Islamist persecution is set to rise in 2014 ahead of elections in Nigeria and Afghanistan. Communism remains a potent oppressor of Christians, with North Korea maintaining its reputation as the worst persecutor of Christianity in the world.
"2014 looks set to be a turbulent year for Christians – especially ahead of elections in Nigeria and Afghanistan," says Colin King, the UK director of Release International, which serves the persecuted Church worldwide.
"Extreme Islam is on the rise, leading to greater persecution and an exodus of Christians from the Middle East. But the heartening news is that this reality is now being acknowledged publicly. It has been recognised in the UK parliament and by Prince Charles.
"2014 is the 25th anniversary of the collapse of the Berlin Wall, yet today communist and former communist countries remain active in oppressing Christians. The worst persecutor of Christians in the world today continues to be North Korea."
Release's partner in North Korea, who cannot be named for his protection, says: 'Any activity related to Christianity, whether bowing one's head to pray, possessing a Bible or making contact with a missionary while abroad, is punished harshly.
'Sentences to concentration camps without trial are not unusual. These offences are never recorded as religious violations, butrather described as sedition, contact with foreign spies or conduct detrimental to the state.'
2014 is likely to prove harder for Christians and others trying to escape, according to the Release partner: 'Under Kim Jong Un, North Korea has cracked down harder on illegal cross-border traffic. This makes it more difficult for North Korean Christians and defectors to cross into China.'
Release is working to provide places of safety and support for North Korean refugees.
Persecution is on the rise in the predominantly Muslim countries that have a history of communism. In the former Soviet Republics of Central Asia, "persecution is still everywhere", says another Release partner.
"In Kazakhstan unregistered churches are not allowed to gather. In Kyrgyzstan new regulations strictly forbid any kind of missionary work. In Tajikistan, Christian parents are not allowed to take their own children to church and in Turkmenistan many Christians have been arrested and beaten, interrogated and threatened. Copies of the Bible and New Testament have been confiscated.
"But the most difficult situation for Christians is in Uzbekistan and its autonomous republic of Karakalpakstan. Any gathering is illegal. In some places the only way to meet as a small group is to drive around town in a car."
In 2013, the most dramatic attacks against Christians worldwide have been carried out by Islamic militants. The outlook for 2014 continues to be uncertain, ahead of elections.
2014 and 2015 are election years in Nigeria. Release contacts expect an upsurge in violence by extremists trying to destabilise the country.
Throughout 2013, Islamist terror group Boko Haram has been resurgent in the centre and the north. Since its armed insurgency began in 2009, the group has killed thousands of civilians in its bid to establish an Islamic state. Targets often include Christians, as well as state institutions.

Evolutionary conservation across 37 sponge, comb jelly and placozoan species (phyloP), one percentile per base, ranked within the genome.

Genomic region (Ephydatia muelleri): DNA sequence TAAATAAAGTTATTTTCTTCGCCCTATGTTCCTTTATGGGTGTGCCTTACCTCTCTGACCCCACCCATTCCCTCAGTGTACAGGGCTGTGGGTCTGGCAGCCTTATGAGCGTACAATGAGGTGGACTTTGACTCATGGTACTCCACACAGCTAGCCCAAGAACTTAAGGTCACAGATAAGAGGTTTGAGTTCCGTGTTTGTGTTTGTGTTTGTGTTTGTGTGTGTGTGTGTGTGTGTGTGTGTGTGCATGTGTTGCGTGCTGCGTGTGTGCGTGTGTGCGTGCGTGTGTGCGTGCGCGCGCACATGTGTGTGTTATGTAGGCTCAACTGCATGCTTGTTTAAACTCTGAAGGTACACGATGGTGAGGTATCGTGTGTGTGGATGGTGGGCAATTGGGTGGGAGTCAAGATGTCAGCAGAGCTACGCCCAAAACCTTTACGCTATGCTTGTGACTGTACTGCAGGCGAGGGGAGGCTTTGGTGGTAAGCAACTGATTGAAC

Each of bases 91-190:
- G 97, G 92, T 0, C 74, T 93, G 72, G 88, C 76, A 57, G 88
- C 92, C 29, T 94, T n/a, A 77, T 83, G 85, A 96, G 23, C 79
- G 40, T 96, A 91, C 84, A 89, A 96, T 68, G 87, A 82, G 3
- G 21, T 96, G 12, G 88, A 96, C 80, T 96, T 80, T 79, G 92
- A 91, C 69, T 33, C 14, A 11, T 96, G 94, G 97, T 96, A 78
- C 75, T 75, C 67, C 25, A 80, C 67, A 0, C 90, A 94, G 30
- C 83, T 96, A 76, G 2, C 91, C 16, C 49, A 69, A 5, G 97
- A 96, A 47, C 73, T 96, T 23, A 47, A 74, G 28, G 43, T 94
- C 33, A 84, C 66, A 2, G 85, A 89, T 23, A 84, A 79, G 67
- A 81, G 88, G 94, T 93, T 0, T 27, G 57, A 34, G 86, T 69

Many Christians have been driven from the largely Muslim north, and churches and Christians have been targeted by extremists in central Plateau state. Militants consider Plateau to be the front-line with the predominantly Christian south.
In 2014, US and NATO troops are due to leave Afghanistan. Under the Taliban, anyone who converted to Christianity faced execution by the state or being murdered by their relatives. Today, the authorities turn a blind eye to persecution.
"We are uncertain what will happen after the major withdrawal of foreign forces," says a Release partner. "If the Taliban begins to take more control of the country it is likely there will be more persecution of Christians. That will also happen if a fundamentalist government is elected in April 2014."
2014 also looks set to be a difficult year for Christians in Pakistan. 'Persecution of Christians in Pakistan is increasing,' says a Release partner.
In September 2013 suicide bombers attacked All Saints' Church, Peshawar, leaving more than 120 dead and 200 injured.
Release is concerned that moves by the Federal Sharia Court to impose the death penalty for blasphemy could increase intolerance and lead to further attacks against Christians.
In the Middle East, the continuing exodus of Christians from Egypt, Syria and Iraq looks set to continue into 2014. In Iraq, many Christians displaced by violence have gone to the north, and Christians continue to be driven out of Syria.
Between 100,000 and 200,000 Christians have fled Egypt since the revolution. Militants attacked churches and Christians following the overthrow of Muslim Brotherhood President Morsi. Uncertainty looks set to continue ahead of parliamentary and presidential elections.
But in Iran, despite continuing discrimination and arrests, the church is growing.
And despite the persecution in 2013 and the forecasts for 2014, the church continues to stand firm. Release partner Canon Andrew White, known by many as the 'vicar of Baghdad', says: "Though the bullets fly and the bombs explode, God is with us and by His grace He will help us to keep moving forward."
Through its international network of missions Release International serves persecuted Christians in more than 30 countries around the world, by: supporting pastors and Christian prisoners, and their families; supplying Christian literature and Bibles; and working for justice.